September 24, 2010

A day at a perennial plant symposium, with a scolding

I spent Wednesday at an all-day symposium on perennials. Two hundred of us sat in the beautiful carriage house amid the stunning gardens of the Elm Bank estate in Wellesley, listening to a series of speakers talk about every kind of perennial under the sun or in the shade.
They were an energetic lot. Kerry Mendez, who travels widely from her base in Ballston Spa, NY, kept up an hour-long tutorial just on the plants growing in her own quarter-acre garden. She was an encyclopedia of plant knowledge, never talking down to her audience and conveying an enthusiasm that was infectious.

Brent Heath, of Brent & Becky’s Bulbs in the Tidewater region of Virginia, led a low-key but wonderfully colorful journey through a year’s worth of bulbs. Laura Deeter, a professor at Ohio State, gave a stand-up comedy routine that was cleverly disguised as a talk on perennials maintenance. And Adrian Bloom, the consummate head of the UK’s Blooms Nurseries, gave a dazzling tutorial on garden design built around color and texture.

Roy Diblik, of Wisconsin’s Northwind Perennial Farm, gave a subversive talk that was as much about ecology as it was about planting perennials. A gifted speaker with a droll sense of humor, he started with a photo of a non-descript lakeside park. In the foreground was a pathetic patch of daylilies amid a sea of mulch. Any other speaker might have tossed off such a slide with a quick, ‘this is what not to do’ and then gone on to more pleasant gardens. But Diblik stayed on that photo for a good ten minutes, describing everything that was wrong with the mindset that produced such a landscape. In the process he also wove in his own life story. By the time he was finished, Diblik had offered a view of garden design that was clear, concise and firmly rooted in science. He got my vote as the best speaker of the day.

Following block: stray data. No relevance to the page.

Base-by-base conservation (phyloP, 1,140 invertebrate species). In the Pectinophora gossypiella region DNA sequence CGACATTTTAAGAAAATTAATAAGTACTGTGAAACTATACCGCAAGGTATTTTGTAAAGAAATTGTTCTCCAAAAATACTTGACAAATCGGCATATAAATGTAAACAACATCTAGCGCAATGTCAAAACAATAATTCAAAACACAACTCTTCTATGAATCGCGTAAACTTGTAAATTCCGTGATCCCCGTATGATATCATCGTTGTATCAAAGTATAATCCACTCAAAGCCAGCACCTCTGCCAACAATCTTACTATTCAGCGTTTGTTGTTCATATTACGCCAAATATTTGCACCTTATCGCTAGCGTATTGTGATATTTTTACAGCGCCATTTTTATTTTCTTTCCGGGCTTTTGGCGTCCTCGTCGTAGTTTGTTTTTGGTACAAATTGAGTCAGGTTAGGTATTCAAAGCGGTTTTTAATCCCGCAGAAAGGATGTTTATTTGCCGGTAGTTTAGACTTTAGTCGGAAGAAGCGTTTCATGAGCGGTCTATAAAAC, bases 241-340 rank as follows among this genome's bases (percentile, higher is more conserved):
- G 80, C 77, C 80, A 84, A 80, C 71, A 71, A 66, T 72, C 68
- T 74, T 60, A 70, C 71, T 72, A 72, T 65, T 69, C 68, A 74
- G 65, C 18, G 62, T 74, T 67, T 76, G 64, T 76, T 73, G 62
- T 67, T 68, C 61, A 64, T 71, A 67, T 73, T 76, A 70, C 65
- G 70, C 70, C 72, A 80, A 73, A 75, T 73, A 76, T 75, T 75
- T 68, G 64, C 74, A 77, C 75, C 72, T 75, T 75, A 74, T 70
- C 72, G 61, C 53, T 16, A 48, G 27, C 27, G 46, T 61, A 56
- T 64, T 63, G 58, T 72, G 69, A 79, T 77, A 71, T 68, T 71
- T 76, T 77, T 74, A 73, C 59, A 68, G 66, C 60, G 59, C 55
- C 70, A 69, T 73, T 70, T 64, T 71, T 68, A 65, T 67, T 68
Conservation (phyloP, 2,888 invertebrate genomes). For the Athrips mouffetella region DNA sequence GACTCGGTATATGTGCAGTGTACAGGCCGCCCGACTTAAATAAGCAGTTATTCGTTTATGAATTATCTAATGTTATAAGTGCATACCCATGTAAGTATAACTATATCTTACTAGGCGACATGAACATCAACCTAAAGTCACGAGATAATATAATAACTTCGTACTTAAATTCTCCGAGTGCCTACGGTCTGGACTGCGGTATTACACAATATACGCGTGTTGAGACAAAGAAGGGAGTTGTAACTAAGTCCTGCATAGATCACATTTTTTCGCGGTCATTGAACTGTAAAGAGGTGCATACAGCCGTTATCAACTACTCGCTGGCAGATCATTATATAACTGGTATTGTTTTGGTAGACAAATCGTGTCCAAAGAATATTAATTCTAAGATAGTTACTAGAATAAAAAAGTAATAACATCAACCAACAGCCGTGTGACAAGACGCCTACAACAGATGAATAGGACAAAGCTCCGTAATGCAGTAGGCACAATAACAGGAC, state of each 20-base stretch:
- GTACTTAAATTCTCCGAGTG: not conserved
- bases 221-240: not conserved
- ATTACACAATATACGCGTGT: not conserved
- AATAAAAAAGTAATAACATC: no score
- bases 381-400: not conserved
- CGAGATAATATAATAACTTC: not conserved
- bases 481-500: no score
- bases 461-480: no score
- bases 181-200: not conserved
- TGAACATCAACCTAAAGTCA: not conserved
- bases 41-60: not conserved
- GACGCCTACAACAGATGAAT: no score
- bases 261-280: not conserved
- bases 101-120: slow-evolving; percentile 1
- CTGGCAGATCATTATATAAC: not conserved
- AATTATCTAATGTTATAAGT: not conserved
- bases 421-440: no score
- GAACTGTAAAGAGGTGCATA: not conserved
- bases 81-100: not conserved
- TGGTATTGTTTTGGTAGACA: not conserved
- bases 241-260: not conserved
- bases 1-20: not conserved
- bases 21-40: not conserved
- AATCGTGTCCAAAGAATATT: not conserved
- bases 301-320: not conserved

Adrian Bloom delivering his talk to the Perennial Plant Association seminar
The opening speaker, though, was a complete puzzler. Kirk Brown is a garden writer and business manager of a garden design firm in Allentown, Pennsylvania. He spent his first fifteen minutes describing a Swiftian-type ‘modest proposal’ that we pave over part of the Pacific Ocean using the oil from the BP spill and garbage floating in the Pacific gyre. I expected that grim opening to morph into a discussion of sustainable gardening principles and the role of perennials. Instead, he spent the next fifteen minutes discussing species extinction.

By now, half an hour into an hour-long presentation, I was wondering why the Perennial Plant Association, which co-sponsored the day along with the Massachusetts Horticultural Society, had signed on such a downbeat speaker. Based on the audience’s nervous laughter, I wasn’t alone in my confusion. The second half of the presentation was given over to a plea for recycling and a tirade against plastic bags. At 10 a.m. I felt as though I had just sat through a first-period, ninth-grade ecology class. Amazingly, the words ‘perennial’, ‘flower’ or even ‘plant’ never crossed the speaker’s lips.

During lunch, I asked the executive director of the PPA why Brown was on the schedule. “He drew a standing ovation at our Portland symposium,” was the reply.

Well, maybe in Portland. And there is a place for a talk like the one Brown delivered. But in my view that place wasn’t at this symposium. Two hundred people – the preponderance of them serious home gardeners and the balance industry professionals - paid $95 each to hear about perennials and get garden design ideas. They didn’t sign up (or pay) for a scolding.

Roy Diblik, on the other hand, delivered a talk that was rife with an ecological undercurrent, but it was also informative about ways to garden with environmental stewardship in mind. Kerry Mendez, too, spoke at length on how she achieves terrific results with the absolute minimum of chemicals. They did it right. In my opinion, scheduling Kirk Brown, the PPA got it wrong.

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